The Sri Lankan government says it has identified up to three former Tamil Tigers seeking asylum in Australia on a boat intercepted after a personal request from Australian Premier Kevin Rudd to Indonesia's President.
In allegations that will further complicate the processing of the 255 Tamils on a boat moored at the Indonesian port of Merak, Colombo's high commissioner to Australia, Senaka Walgampaya, said Sri Lankan embassy officials in Jakarta had identified the individuals.
"Of (the Oceanic Viking) lot we have no specific knowledge," Mr Walgampaya told The Australian. "But of those in the boat of Merak, I think open-source photographs have identified ex-Tamil Tigers."
Sri Lankan government officials, speaking on condition of anonymity, have confirmed the high commissioner's remarks. But they emphasise that a definitive identification is impossible until the passengers agree to leave the boat.
A spokeswoman for Foreign Minister Stephen Smith declined to comment on the Sri Lankan claims. However, senior government sources have told The Australian that Canberra is aware of the Tamil Tiger suspicions.
And officals have been at pains to emphasise that not all Tamils with links to the LTTE represent a threat to the Australian community. In October, a boat carrying 255 Tamil asylum-seekers to Australia was stopped by the Indonesian navy. The interception followed a phone call from the Prime Minister to Indonesian President Susilo Bambang Yudhoyono.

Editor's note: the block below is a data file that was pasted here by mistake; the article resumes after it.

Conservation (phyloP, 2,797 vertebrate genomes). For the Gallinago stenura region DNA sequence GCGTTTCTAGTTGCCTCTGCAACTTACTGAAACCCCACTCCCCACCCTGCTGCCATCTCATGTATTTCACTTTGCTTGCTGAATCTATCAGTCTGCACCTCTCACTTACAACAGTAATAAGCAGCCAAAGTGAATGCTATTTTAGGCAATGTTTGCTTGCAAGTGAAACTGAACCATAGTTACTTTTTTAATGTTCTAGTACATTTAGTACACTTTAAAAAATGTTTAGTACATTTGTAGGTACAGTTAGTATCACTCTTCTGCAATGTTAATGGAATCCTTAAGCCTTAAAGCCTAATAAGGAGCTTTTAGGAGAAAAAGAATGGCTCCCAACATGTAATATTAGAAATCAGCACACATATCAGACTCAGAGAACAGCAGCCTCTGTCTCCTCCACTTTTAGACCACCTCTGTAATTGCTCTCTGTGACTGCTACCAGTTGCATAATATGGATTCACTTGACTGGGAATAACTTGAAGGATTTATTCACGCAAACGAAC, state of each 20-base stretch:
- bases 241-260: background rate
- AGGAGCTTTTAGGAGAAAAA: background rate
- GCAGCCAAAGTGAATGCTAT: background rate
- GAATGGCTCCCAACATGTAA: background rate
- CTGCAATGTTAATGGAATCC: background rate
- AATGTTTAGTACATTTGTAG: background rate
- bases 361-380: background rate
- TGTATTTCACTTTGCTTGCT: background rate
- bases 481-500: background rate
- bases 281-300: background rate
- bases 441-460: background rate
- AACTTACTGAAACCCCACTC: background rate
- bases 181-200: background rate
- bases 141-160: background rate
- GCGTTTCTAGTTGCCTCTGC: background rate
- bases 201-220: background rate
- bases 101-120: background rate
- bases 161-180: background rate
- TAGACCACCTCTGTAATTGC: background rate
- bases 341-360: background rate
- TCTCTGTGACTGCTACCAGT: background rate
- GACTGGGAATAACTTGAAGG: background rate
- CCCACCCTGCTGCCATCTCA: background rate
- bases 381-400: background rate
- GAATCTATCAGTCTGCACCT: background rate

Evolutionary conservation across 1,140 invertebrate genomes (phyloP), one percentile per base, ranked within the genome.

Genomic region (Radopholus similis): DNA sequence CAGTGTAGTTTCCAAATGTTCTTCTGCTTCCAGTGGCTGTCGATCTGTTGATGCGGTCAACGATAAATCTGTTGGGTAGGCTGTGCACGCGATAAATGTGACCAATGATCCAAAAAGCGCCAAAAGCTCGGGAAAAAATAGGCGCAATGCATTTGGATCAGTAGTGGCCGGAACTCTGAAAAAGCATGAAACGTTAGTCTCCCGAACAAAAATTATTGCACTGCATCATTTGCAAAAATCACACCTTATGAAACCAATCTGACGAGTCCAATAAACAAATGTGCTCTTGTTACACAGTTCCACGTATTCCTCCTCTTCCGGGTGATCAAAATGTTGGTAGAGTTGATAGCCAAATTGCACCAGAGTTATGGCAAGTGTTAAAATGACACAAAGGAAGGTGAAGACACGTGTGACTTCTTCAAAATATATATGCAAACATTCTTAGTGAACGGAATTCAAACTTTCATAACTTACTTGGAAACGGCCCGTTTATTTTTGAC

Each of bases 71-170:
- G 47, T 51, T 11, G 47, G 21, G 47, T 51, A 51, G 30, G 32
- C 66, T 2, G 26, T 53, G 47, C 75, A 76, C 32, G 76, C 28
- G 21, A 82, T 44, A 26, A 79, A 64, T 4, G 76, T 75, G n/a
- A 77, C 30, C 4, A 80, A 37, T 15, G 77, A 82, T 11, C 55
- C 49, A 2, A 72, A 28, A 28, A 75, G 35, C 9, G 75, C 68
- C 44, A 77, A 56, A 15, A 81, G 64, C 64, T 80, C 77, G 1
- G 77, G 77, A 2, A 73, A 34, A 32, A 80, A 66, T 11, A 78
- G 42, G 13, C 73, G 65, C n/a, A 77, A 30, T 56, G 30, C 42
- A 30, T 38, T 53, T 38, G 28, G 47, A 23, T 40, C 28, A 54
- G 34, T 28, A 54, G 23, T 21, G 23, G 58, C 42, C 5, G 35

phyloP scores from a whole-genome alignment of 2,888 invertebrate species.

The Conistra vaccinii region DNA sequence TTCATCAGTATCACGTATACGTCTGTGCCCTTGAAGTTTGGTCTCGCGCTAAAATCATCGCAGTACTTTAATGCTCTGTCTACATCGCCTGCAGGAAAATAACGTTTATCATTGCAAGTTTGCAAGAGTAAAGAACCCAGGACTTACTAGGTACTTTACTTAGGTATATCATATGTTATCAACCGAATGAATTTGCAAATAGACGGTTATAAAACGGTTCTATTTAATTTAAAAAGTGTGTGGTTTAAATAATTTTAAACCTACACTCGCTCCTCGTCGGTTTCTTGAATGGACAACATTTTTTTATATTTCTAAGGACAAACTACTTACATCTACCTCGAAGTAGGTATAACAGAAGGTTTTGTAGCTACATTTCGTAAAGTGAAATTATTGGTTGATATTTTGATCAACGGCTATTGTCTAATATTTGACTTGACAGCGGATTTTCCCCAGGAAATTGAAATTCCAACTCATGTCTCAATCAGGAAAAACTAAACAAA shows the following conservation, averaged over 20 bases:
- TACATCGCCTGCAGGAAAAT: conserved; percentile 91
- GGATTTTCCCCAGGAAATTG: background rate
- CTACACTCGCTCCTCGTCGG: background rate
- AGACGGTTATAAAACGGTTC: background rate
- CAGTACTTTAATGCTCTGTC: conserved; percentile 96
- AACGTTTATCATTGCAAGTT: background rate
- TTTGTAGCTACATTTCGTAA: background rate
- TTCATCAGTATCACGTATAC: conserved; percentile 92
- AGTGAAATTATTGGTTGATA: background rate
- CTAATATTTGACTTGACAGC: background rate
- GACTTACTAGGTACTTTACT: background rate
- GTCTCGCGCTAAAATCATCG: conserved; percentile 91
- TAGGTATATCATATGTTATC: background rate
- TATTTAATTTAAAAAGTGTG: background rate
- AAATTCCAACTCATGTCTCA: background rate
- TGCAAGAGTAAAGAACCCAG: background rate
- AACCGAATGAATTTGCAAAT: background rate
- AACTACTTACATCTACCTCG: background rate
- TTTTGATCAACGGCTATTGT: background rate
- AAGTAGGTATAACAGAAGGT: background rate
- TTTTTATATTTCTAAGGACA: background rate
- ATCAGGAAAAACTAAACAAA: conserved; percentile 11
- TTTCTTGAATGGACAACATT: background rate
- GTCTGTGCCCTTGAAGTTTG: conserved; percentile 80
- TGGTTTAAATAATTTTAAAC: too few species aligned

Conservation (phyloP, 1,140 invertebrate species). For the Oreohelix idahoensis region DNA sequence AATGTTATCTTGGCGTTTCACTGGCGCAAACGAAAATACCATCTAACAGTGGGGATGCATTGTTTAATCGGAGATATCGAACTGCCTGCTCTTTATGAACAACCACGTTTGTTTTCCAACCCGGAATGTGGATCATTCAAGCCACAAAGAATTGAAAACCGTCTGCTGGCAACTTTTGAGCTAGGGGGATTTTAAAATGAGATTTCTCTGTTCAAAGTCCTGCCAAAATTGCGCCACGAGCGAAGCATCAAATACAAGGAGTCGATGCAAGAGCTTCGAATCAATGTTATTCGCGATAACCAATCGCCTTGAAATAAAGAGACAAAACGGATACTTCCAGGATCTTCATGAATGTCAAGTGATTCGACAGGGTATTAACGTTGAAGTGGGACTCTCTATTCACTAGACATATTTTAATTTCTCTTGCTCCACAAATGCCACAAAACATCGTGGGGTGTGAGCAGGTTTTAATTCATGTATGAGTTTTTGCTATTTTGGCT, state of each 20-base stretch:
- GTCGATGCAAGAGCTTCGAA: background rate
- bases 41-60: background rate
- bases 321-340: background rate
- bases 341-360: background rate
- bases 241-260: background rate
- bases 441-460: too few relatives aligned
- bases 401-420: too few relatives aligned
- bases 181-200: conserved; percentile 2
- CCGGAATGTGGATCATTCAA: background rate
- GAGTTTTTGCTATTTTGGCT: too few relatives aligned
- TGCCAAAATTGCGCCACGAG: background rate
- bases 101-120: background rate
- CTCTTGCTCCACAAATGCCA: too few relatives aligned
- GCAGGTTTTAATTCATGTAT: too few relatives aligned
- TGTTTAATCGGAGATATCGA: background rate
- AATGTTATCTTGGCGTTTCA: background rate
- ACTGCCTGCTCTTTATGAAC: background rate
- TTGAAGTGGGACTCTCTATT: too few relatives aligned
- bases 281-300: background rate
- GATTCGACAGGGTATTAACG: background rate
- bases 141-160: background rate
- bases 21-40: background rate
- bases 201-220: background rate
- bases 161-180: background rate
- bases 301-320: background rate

The government was concerned that a successful venture of that size could have spurred a wave of boats with similar passenger loads. The boat and its passengers were taken to Merak, where it has remained ever since. The passengers have refused to get off, insisting they receive the same generous treatment as the Tamils who were rescued by the Customs vessel Oceanic Viking, the first of whom arrived in Australia on Sunday after being confirmed as refugees.
Refugee advocates have expressed alarm at conditions on the boat in Merak and the fate of the handful of Tamils who have left it. Ian Rintoul, who has been in regular contact with the Tamils, said about 247 people remained on the boat. "The main thing is the lack of medical care," Mr Rintoul said. "That and the lack of certainty and what their future will be."
Mr Rintoul dismissed Colombo's claims about ex-cadres aboard the boat. "That's exactly what you could expect from the Sri Lankan government," he said.
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